Smoked Salmon
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Smoked Salmon - Alton Brown

1 cup kosher salt
1/2 cup sugar
1/2 cup dark brown sugar
1 tablespoon crushed black peppercorns
2 large salmon fillets or sides, pin bones removed

In a bowl, mix together salt, sugar, brown sugar and peppercorns. Spread extra-wide aluminum foil a little longer than the length of the fish and top with an equally long layer of plastic wrap. Sprinkle 1/3 of the rub onto the plastic. Lay 1 side of the fish skin down onto the rub. Sprinkle 1/3 of the rub onto the flesh of the salmon. Place second side of salmon, flesh down onto the first side. Use the remaining rub to cover the skin on the top piece. Fold plastic over to cover then close edges of foil together and crimp tightly around the fish.

Place wrapped fish onto a plank or sheet pan and top with another plank or pan. Weigh with a heavy phone book or a brick or two and refrigerate for 12 hours. Flip the fish over and refrigerate another 12 hours. Some juice will leak out during the process so make sure there's a place for the runoff to gather.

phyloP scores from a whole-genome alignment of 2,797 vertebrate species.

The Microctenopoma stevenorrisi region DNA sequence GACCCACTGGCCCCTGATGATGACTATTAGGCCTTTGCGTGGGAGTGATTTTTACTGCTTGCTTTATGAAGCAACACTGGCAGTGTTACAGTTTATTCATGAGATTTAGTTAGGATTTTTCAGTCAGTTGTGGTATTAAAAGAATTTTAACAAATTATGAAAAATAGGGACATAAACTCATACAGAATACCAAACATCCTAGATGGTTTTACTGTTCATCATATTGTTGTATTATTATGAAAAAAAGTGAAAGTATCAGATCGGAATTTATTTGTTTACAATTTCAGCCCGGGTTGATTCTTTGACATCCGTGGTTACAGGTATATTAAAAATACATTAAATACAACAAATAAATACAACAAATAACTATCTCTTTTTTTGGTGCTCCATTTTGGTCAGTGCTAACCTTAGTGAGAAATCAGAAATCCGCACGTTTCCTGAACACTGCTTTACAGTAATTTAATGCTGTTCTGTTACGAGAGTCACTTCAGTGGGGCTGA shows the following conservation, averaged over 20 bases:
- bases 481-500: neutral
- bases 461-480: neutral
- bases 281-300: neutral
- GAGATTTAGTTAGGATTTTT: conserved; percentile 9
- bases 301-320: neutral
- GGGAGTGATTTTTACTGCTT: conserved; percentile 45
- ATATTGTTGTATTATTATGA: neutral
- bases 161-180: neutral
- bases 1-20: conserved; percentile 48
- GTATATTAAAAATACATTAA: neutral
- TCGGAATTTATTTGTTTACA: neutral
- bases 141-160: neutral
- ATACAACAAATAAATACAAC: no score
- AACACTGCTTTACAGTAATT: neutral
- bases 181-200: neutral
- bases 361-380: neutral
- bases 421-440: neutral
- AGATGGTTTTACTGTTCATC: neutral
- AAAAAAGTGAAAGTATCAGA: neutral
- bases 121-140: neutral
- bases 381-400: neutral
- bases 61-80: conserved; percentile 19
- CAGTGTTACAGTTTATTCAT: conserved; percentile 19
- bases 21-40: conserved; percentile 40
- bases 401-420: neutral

Unwrap fish and rinse off the cure with cold water. Pat salmon with paper towels then place in a cool, dry place (not the refrigerator) until the surface of the fish is dry and matte-like, 1 to 3 hours depending on humidity. A fan may be used to speed the process.
Smoke fish (see Note) over smoldering hardwood chips or sawdust, keeping the temperature inside the smoker between 150 degrees F and 160 degrees F until the thickest part of the fish registers 150 degrees. Serve immediately or cool to room temperature, wrap tightly and refrigerate for up to 3 days.

Trout, mackerel, and bluefish also smoke well.

In the show, Alton made his own smoker using a cardboard box and two wooden dowels poked through the box to hold an oven rack.  For heat, he used an electric hot plate and placed a cast iron skillet full of saw dust on it for the smoke.  Because the fish will drip oil and possibly cause a flame up, he placed a perforated disposable aluminum pie pan over the top of the cast iron skillet and hot pad.

Notes:  Due to unforeseen circumstances, I left the fish wrapped in the cure for about 36 hours on my first go of this recipe.  The result was extremely salty.  I'll try reducing the salt, increasing the sugar, and sticking and 18 to 24 hour cure next time.

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